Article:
Richard Vedder made the breathtaking assertion here yesterday that “public support of American higher education, on balance, has increased income inequality in the United States.” He claims we must “drastically” reduce government subsidies for education in order to attack income inequality.
He calls his view “non-orthodox.” I would just call it wrong.
Vedder states, for example, that income inequality between 1970 and today has increased “in tandem” with the growth in the percentage of adults with Bachelor’s Degrees. He suggests the relationship is causal: Because more adults have college degrees, the income gaps between everybody else and the rich are getting worse.
This is his proof that a more highly educated workforce leads to more economic inequality, not less. Similarly, we might also say that “in tandem” with the growth of income inequality in America has seen a steep rise in the number of double-car garages in American households. Therefore more double-car garages have caused more income inequality.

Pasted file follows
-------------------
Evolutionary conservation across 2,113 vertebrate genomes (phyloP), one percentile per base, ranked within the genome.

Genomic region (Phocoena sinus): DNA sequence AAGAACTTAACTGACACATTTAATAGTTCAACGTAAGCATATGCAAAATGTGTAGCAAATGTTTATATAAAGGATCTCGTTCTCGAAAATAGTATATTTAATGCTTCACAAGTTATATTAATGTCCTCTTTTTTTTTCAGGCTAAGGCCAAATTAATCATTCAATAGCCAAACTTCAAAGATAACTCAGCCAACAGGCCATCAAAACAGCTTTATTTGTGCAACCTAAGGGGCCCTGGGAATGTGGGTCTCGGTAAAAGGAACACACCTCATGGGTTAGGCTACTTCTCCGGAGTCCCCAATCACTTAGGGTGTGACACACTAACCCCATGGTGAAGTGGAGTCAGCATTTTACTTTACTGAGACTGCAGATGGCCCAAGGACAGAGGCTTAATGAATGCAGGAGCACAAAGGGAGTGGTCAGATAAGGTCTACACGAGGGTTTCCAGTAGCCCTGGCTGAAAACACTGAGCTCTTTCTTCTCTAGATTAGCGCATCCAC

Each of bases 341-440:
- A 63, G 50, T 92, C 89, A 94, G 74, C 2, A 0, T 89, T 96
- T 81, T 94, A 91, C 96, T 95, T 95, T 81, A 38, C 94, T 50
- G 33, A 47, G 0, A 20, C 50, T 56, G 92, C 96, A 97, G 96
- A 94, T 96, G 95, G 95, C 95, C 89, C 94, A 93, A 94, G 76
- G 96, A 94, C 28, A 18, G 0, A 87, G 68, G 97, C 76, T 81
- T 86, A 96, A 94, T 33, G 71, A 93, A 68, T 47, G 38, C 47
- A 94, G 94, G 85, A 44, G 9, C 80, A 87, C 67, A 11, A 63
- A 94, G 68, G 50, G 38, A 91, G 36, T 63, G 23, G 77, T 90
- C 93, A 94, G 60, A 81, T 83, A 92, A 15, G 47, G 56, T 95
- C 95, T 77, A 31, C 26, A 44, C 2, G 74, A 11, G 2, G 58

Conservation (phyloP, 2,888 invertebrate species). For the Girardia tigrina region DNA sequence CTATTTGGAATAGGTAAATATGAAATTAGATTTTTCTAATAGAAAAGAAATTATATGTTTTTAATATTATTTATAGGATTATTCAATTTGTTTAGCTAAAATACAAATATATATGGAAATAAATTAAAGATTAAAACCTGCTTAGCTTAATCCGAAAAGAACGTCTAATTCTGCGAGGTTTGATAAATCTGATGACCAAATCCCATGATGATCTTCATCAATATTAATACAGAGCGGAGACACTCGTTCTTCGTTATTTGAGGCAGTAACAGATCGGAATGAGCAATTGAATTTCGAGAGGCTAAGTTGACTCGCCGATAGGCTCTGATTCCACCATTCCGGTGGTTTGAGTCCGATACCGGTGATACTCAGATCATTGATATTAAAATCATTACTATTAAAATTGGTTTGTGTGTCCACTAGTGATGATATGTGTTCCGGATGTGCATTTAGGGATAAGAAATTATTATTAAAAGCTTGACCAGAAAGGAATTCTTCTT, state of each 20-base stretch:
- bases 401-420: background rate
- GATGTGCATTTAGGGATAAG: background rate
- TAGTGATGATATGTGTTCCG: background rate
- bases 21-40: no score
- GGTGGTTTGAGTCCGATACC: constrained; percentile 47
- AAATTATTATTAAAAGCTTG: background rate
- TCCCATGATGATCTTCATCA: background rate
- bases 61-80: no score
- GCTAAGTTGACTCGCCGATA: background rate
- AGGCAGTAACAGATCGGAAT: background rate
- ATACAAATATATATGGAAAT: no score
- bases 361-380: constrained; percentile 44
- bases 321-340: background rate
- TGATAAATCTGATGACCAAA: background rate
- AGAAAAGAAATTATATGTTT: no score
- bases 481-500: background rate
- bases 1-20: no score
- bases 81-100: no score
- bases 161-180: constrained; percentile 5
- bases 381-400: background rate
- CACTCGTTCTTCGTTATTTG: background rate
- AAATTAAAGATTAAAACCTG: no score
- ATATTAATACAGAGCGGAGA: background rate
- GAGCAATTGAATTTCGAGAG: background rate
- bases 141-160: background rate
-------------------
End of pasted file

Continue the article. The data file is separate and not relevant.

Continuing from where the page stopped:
To follow Vedder’s logic further down the rabbit hole, in order to make income inequality not worse, it follows that the nation must reduce the numbers of double-car garages, i.e. the numbers of college-educated adults. That means government must tighten up on educational spending, financial aid, and other subsidies.
In short, government must drastically reduce or eliminate demand-side tools that effectively increase consumers’ wealth — and their ability to invest in education – or anything else, for that matter. And, while he singles out public investment in higher education as the problem, why leave it at that? Human capital investment is human capital investment, regardless of when it occurs. Why not attack the problem of income inequality by gutting government subsidies to first graders? According to every shred of evidence I know, in the long run Vedder’s “fix” would decimate wages and salaries, personal income and general spending and investment in the economy. In this bizarre world, sounds like a sure-fire way to exacerbate inequality, not cure it.
A little un-orthodoxy is often a good thing, a creative thing we need to help us solve serious problems. I regret to say that Vedder’s sort of un-orthodoxy is sadly wasted, and is no solution to income inequality or anything else.